For any divorced parent, or a parent going through a divorce, the Holiday season is probably the most challenging time to go through than any other time of the year. Usually called the most wonderful time of year, the holiday season carries a lot of sentimental emotions. So, whether you are the majority or non-majority time-sharing parent, going through the Holidays with your children part-time can be emotionally overwhelming. Every child has the right to spend substantial and quality time with both parents, so the time-sharing schedule agreed to has to be followed. That being said, make sure you discuss with your former spouse a smooth transition plan from one home to the other one by keeping a consistent set of rules and discipline. That way, your children will feel safe and comfortable in both places.

In some cases, the couple’s children spend equal time with each parent. These parents know their children pretty well and have a routine in place that may be a bit different in each household. Still, they have a system that works well for the split family.

But other cases may have a majority and a non-majority time-sharing schedule where the children spend most of the time with the majority time-sharing parent and some lesser time with the non-majority time-sharing parent. In these types of cases, the majority time-sharing parent not only knows their children’s daily habits and routines pretty well but also knows their favorite foods, clothing, sports, music type, etc. So, when it is the non-majority time-sharing parents’ time with their children, the first question on their mind is: what do I do during my time-sharing time?

First of all, do not overdo it. Do not fill up a day with so many activities that you all may end up exhausted and irritated. Your best option is “get to know our children.” No matter their age, try to engage with them. Find out what their favorite things to do, to eat, to watch, to listen, etc. is, and write it down if necessary. Avoid TVs and tablets as much as you can. Take the time to connect with them on a deeper level. Gain their trust and LISTEN to them, even if those things are trivial or boring to you. Remember, when your child wants to talk and share their thoughts with you, stop everything and listen to them. And never question your children’s loyalty.

When your children are at your place, try to develop routines to give them a sense of security. Make sure they have their “own space” in your home, even if they have to share a room so that they can develop a sense of belonging. Take them shopping for their favorite cereal, toothpaste, and any other items that they may need to keep at your house. When possible, try to include their grandparents and extended family; they can help you make your time-sharing time fun and motivating for your children. Introduce your children to your neighborhood’s kids so that they can have friends at your place, and occasionally let them bring friends along, when appropriate. But most importantly, spend individual time with each of your children.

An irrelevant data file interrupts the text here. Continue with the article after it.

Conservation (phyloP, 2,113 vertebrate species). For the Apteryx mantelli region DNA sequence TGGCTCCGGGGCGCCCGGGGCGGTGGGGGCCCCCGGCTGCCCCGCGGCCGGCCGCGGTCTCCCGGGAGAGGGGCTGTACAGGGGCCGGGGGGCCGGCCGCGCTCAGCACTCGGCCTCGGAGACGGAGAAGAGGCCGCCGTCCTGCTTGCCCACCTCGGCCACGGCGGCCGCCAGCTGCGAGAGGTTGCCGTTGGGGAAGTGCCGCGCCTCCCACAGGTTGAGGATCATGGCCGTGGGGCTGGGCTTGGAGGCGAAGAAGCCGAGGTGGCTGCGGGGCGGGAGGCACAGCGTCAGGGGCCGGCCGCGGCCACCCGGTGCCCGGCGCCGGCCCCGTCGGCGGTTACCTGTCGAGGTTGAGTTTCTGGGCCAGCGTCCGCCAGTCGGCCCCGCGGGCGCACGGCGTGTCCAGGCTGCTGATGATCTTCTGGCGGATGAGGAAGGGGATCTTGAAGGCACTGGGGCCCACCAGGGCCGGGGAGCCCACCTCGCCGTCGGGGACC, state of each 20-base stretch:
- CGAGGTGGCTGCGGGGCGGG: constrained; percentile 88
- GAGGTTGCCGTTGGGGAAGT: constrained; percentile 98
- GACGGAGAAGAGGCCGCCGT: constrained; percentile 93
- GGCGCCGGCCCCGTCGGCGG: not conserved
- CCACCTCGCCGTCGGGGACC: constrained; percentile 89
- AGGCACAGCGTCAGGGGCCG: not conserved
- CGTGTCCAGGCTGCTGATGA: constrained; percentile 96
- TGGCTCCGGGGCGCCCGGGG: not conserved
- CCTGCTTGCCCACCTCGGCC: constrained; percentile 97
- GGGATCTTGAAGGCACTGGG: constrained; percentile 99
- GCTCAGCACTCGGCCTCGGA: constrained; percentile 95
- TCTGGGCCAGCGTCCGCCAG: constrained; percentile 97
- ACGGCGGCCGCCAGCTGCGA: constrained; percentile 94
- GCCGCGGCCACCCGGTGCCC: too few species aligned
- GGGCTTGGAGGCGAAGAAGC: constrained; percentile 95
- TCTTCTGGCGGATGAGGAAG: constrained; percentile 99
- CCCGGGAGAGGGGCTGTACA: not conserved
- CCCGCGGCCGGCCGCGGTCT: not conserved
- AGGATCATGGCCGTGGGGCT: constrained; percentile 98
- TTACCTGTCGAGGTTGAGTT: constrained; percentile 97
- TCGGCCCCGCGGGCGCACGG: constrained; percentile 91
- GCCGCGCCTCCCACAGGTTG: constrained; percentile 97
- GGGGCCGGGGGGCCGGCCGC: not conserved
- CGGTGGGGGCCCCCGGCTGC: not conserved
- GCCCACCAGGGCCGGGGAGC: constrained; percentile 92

Activities Ideas for Divorced Parents to Spend their Time with their Children

There are so many activities you can do. Some don’t even require spending money to have a good time together.  For example:

  • A bike ride,
  • Go to a beach,
  • Go fishing,
  • Go hiking,
  • Play or learn how to play an instrument,
  • Visit the library or read a few books,
  • Cook or bake your meals together – there is no need to go out all the time.

If you have little ones, these are some ideas for fun activities:

  • Crayons and coloring books,
  • A tea party with tiaras,
  • Drawing with chalk around the driveway,
  • Dress-up time is a lot of fun, get a couple of costumes or superheroes capes and masks, etc.
  • Play ball in the backyard or nearby park – this way you both get a much needed exercise and as an added bonus your child will be tired at night.

Whatever you do with your children, make sure you keep age-appropriate sets of toys, crayons, coloring books, costumes, etc.

You may have a child that is worried about a flute recital because she/he is not doing very well and needs to practice. Use your time-sharing time to give them a hand with school projects, math, soccer practice, etc. Help your children improve their confidence in school.

Your older children may be interested in participating in a church or community activities.  Take them to a church or your community and participate together.  There is no better way to connect with your child than learning about their interests.

There are also other activities, depending on their age and your budget, that are fun to do.  For example:

  • Go to a zoo,
  • Go to a museum,
  • Go to the movies,
  • Go bowling,
  • Go skating,
  • Game rooms,
  • Indoor playgrounds,
  • Amusement parks, etc. always entertaining, not only for the child but for the parent as well.

Just remember that even taking a nap together after watching a movie, while sipping on a cup of hot cocoa may be a great way to spend your time-sharing with your children. They will be happy as long as you are there with them. Most likely, your children will not remember the material things you give them. But, your time and your attention will have a significant impact on each one of your children and it will be a memory they will treasure for the rest of their lives.

The Holiday Season can be harsh when you are dealing with a divorce, especially if you have children.  At Seff & Capizzi, we regularly assist clients with creating a time-sharing schedule that is in the best interest of your child, and provide valuable information for those that need assistance in understanding how to approach this situation in their own lives.

If you need assistance, please call us at (954) 920-9220. We have over 40 years of experience and offer a free consultation. Click here for more information about our family law practice and how Seff & Capizzi can help.